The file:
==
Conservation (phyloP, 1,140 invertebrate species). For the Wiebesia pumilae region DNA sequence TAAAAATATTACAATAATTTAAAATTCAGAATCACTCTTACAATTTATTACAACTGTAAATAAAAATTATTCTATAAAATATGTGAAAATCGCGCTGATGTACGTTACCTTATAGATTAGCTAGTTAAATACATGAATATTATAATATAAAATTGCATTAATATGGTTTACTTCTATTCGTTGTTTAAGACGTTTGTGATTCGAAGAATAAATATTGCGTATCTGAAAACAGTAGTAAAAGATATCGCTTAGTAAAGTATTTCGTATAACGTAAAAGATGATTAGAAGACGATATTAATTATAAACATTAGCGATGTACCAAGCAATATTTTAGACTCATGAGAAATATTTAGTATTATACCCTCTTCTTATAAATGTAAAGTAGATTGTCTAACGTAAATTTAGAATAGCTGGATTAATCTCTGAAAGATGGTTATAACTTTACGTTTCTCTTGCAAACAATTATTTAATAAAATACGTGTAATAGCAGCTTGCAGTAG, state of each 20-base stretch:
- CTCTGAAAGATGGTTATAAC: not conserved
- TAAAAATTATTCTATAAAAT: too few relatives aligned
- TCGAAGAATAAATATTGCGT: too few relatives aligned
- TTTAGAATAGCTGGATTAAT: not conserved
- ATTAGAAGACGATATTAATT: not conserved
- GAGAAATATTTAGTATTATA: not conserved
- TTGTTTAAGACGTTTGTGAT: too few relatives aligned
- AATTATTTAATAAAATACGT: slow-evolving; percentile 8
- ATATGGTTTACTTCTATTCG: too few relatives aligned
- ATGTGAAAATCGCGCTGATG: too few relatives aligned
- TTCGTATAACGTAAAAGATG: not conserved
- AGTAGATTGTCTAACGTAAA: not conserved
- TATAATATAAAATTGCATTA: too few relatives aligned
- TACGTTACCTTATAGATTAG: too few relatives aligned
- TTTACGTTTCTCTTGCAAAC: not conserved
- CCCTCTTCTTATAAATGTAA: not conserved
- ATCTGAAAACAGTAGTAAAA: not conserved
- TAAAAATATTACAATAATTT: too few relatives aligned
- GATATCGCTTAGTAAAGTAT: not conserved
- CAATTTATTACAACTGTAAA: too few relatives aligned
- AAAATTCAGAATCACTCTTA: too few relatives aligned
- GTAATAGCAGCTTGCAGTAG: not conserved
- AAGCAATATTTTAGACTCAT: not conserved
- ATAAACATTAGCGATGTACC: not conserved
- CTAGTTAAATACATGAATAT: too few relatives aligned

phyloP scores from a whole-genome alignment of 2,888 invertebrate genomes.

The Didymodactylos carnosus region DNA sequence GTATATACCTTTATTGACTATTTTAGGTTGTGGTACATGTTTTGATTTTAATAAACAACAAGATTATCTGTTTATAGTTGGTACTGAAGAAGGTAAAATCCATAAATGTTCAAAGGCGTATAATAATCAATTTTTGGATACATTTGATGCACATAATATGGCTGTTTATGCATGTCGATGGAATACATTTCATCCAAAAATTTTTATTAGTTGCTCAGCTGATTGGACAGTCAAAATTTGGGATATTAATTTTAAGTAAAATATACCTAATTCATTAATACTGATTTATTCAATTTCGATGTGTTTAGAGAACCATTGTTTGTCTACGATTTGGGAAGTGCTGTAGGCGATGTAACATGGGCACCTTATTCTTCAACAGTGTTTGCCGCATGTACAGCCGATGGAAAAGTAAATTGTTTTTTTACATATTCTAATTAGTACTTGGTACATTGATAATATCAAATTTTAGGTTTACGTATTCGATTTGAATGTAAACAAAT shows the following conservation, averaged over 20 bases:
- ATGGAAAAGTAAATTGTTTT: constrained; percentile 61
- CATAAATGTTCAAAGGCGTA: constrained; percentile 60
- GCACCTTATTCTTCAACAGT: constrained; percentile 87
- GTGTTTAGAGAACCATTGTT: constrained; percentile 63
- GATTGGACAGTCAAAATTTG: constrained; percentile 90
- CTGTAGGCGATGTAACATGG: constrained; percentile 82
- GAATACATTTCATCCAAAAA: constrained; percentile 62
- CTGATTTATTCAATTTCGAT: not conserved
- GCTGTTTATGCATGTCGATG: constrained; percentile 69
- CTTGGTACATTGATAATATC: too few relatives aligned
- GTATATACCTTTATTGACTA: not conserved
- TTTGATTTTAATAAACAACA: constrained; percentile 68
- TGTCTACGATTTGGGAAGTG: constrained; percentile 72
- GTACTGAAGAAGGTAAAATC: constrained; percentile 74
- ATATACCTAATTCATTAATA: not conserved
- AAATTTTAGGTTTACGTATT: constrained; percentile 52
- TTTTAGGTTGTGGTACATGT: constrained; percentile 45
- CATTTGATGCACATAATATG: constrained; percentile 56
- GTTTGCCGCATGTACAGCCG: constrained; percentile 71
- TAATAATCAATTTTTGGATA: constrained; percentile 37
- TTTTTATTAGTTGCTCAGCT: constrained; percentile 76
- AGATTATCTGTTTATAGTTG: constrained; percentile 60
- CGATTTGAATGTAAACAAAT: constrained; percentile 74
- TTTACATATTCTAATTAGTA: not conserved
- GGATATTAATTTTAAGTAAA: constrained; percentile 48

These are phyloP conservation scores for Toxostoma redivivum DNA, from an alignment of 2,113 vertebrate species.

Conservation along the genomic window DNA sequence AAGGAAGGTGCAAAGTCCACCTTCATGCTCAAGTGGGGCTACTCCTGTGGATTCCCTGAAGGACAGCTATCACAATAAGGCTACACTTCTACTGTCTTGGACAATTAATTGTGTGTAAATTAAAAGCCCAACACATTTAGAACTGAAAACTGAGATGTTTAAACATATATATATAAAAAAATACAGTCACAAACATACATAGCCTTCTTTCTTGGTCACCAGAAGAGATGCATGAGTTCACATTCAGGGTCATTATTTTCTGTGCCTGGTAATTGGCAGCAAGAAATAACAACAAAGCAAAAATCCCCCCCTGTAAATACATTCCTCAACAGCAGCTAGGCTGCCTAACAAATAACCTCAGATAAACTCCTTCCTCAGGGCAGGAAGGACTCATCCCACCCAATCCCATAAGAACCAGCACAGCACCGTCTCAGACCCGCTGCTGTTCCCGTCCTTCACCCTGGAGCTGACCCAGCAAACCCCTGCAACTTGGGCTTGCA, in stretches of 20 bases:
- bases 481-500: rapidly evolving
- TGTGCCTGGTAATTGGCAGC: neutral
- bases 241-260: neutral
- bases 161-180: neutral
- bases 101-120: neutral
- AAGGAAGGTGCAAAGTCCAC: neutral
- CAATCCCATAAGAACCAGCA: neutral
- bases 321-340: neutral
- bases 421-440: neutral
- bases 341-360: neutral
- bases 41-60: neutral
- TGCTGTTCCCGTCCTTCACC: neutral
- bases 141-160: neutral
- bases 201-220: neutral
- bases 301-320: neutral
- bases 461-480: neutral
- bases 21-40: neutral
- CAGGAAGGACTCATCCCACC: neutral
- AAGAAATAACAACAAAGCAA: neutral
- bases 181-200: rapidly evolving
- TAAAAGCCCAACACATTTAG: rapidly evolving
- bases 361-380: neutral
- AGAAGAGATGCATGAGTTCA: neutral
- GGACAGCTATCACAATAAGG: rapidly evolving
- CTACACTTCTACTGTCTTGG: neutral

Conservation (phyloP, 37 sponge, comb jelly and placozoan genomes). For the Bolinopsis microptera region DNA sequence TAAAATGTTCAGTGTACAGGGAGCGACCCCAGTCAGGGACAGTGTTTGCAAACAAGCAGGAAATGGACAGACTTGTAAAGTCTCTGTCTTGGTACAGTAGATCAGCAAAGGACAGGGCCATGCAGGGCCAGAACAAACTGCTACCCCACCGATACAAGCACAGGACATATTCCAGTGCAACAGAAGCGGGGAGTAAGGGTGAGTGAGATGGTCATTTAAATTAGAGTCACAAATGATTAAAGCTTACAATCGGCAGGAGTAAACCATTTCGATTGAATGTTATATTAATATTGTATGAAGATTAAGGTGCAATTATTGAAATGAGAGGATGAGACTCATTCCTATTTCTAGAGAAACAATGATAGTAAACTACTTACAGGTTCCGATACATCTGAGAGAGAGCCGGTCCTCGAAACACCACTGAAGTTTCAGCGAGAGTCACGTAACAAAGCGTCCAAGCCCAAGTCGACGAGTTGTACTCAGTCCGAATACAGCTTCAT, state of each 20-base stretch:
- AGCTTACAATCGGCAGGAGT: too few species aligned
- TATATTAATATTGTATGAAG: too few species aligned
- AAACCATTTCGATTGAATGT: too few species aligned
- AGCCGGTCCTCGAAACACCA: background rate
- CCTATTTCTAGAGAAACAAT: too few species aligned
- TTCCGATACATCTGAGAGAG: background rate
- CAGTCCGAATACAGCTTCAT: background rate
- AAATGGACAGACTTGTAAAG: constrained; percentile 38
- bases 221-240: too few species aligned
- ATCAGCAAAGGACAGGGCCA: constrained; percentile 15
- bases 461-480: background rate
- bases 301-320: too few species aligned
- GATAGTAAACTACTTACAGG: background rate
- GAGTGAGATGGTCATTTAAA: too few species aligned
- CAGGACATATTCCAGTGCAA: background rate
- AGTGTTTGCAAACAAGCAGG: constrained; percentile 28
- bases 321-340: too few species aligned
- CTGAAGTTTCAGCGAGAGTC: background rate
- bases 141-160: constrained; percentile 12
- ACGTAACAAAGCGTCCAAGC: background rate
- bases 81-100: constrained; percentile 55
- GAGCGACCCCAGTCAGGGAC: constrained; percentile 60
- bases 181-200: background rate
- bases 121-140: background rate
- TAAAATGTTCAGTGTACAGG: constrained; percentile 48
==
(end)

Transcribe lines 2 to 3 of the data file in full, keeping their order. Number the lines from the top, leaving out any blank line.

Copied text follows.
- CTCTGAAAGATGGTTATAAC: not conserved
- TAAAAATTATTCTATAAAAT: too few relatives aligned